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Arts & Culture
KPCW and the Park City Museum present Park City History BitsGet a taste of Park City history every week this summer with a new bit provided by the historians of the Park City Museum. A new nugget of history silver debuts every Thursday and replays throughout the week.0000017b-652b-d50a-a3ff-f7efae480000 This series of Park City History Bits is brought to you by the Park City Museum, where you can explore Park City history every day on Main Street, and sponsored by Julie Hopkins of Keller Williams Real Estate.

Park City History Bit - June 27, 2013

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Premiered June 27, 2013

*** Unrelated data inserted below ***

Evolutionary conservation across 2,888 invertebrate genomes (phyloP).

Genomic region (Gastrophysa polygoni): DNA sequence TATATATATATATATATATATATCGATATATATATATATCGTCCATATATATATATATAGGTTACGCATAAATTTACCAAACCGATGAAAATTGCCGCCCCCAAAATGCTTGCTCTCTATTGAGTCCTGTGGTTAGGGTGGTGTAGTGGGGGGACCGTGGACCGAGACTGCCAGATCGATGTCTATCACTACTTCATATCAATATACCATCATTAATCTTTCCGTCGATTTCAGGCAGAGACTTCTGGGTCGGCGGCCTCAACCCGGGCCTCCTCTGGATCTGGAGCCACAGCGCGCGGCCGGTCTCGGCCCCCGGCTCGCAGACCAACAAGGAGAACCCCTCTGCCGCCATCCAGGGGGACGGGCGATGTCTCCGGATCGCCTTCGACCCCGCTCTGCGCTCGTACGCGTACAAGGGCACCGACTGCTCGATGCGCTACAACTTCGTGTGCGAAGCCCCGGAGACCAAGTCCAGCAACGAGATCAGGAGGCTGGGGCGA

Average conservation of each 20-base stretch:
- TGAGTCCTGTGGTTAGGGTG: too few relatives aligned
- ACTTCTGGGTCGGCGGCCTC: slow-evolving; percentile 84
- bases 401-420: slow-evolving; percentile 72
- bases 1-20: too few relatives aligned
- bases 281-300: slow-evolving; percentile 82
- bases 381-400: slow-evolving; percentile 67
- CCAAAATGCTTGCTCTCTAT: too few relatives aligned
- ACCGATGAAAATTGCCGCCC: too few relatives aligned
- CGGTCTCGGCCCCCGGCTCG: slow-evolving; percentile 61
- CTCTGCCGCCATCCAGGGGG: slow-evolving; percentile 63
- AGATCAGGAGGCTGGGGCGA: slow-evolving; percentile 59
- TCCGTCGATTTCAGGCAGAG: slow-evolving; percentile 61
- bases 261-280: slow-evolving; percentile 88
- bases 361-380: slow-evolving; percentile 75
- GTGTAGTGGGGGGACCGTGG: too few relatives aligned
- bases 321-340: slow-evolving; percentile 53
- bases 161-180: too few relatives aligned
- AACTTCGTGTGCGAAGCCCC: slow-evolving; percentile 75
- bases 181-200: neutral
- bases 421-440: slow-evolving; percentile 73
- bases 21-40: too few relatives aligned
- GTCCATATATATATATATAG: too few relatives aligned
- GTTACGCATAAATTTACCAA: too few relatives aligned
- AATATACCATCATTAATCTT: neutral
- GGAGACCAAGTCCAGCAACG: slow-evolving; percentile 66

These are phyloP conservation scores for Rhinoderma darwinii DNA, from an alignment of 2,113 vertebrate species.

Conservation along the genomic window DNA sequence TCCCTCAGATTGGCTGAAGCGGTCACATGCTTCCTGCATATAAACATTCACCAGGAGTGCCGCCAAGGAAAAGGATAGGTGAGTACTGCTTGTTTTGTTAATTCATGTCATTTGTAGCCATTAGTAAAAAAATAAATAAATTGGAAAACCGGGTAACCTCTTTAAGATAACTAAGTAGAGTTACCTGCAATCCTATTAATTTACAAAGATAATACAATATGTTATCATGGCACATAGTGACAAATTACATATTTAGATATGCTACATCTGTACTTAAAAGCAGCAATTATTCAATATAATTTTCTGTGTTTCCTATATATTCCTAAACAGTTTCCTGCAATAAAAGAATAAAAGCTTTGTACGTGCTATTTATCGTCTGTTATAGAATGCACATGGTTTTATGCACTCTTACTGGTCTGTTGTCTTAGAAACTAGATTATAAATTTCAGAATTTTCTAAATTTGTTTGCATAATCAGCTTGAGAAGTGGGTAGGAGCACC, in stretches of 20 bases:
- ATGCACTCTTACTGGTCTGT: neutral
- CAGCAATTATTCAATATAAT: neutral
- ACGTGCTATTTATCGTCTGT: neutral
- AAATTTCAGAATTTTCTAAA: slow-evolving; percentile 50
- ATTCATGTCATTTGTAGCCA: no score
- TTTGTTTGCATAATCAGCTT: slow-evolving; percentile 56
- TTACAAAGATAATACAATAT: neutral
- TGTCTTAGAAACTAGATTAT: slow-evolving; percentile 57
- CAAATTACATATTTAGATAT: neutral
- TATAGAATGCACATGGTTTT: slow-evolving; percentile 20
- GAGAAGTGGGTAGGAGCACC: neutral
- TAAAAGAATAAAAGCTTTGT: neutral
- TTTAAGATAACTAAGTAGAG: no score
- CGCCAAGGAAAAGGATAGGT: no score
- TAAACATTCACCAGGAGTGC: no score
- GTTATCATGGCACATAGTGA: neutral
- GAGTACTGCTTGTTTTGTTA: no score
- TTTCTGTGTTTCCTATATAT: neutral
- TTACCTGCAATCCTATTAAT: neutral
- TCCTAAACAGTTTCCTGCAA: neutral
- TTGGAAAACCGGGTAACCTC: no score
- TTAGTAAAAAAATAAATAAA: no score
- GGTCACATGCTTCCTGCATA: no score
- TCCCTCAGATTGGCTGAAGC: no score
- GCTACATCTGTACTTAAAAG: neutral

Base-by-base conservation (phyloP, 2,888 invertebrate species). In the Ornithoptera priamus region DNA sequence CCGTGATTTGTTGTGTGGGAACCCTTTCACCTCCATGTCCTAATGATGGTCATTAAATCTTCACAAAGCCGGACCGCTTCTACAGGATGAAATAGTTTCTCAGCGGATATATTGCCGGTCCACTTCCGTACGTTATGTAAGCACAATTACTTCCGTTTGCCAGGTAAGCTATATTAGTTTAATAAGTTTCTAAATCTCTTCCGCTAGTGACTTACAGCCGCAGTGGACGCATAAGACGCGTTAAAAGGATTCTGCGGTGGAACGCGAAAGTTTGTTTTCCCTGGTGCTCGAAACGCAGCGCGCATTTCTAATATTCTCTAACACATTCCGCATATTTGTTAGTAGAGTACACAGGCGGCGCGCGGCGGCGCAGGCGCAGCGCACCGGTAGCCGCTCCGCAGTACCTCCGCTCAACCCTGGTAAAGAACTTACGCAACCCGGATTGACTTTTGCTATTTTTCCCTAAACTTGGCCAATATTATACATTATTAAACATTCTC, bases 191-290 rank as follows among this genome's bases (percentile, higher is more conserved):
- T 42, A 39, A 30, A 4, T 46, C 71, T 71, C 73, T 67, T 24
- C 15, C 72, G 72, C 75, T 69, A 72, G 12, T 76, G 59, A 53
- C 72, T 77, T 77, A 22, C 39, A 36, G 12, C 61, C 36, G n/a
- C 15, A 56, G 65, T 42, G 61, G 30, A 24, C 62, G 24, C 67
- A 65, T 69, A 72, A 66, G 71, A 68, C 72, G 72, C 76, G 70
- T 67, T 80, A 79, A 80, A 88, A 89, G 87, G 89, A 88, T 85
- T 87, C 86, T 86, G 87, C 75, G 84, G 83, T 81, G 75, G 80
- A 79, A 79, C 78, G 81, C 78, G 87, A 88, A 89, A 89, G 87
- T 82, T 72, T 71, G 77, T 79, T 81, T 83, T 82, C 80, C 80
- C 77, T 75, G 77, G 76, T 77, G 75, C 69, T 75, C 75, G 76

Why does Park City have a parking garage called “China Bridge”?

This is Hope Woodside with your weekly Park City History Bit.

Chinese immigrants made their way to Park City around 1881, and about 300 men, women and children lived in the area that is now Swede Alley, working as waiters, cooks, porters and laundrymen. Against the drab backdrop of mining life, their funeral processions were so big and colorful that the police would be called in to help. Non-Chinese Parkites also found curiosity in the fireworks they lit during the Chinese New Year. Residents of Rossi Hill looked down on the Chinese both literally and figuratively and built a bridge from their neighborhood to Main Street to avoid walking through Chinatown. The bridge spanned the location where the China Bridge parking structure sits today. The fire of 1898 destroyed Chinatown completely, and many Chinese left Park City at this time. 

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This Park City History Bit is brought to you by the Park City Museum, where you can explore Park City history every day on Main Street, and sponsored by Julie Hopkins of Keller Williams Real Estate.

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